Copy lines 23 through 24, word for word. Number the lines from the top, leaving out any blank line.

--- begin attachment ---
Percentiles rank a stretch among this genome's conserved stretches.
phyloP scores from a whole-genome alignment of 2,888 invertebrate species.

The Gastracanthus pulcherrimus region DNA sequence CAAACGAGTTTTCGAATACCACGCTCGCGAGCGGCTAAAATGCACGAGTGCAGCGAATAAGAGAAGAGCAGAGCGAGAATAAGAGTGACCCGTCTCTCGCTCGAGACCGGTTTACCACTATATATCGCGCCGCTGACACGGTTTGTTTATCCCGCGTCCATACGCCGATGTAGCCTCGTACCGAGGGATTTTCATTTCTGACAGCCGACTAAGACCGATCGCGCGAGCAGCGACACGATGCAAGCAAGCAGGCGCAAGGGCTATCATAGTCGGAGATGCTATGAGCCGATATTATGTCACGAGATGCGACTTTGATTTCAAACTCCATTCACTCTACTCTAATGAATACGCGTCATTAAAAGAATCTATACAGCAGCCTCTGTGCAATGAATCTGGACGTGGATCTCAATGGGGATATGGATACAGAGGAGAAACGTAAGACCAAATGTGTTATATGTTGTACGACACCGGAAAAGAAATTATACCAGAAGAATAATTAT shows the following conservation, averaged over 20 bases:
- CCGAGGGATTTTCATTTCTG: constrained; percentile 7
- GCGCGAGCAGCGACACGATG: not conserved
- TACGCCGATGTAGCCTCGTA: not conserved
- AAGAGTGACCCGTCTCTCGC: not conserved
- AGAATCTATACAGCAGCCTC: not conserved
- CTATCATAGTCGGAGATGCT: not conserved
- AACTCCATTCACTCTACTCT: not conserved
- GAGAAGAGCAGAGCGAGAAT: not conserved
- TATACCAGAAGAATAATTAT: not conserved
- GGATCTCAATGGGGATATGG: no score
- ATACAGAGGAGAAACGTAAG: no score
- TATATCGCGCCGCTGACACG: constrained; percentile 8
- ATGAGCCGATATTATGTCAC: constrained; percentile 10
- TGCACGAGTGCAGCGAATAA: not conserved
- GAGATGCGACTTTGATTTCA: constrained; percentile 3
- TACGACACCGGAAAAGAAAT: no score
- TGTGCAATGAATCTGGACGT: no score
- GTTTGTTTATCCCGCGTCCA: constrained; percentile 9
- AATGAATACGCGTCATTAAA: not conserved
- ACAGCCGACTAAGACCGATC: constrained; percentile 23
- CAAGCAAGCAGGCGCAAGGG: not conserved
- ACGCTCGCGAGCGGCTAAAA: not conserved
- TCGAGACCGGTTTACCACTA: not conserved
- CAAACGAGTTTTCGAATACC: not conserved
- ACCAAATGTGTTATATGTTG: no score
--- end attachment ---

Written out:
- ACAGCCGACTAAGACCGATC: constrained; percentile 23
- CAAGCAAGCAGGCGCAAGGG: not conserved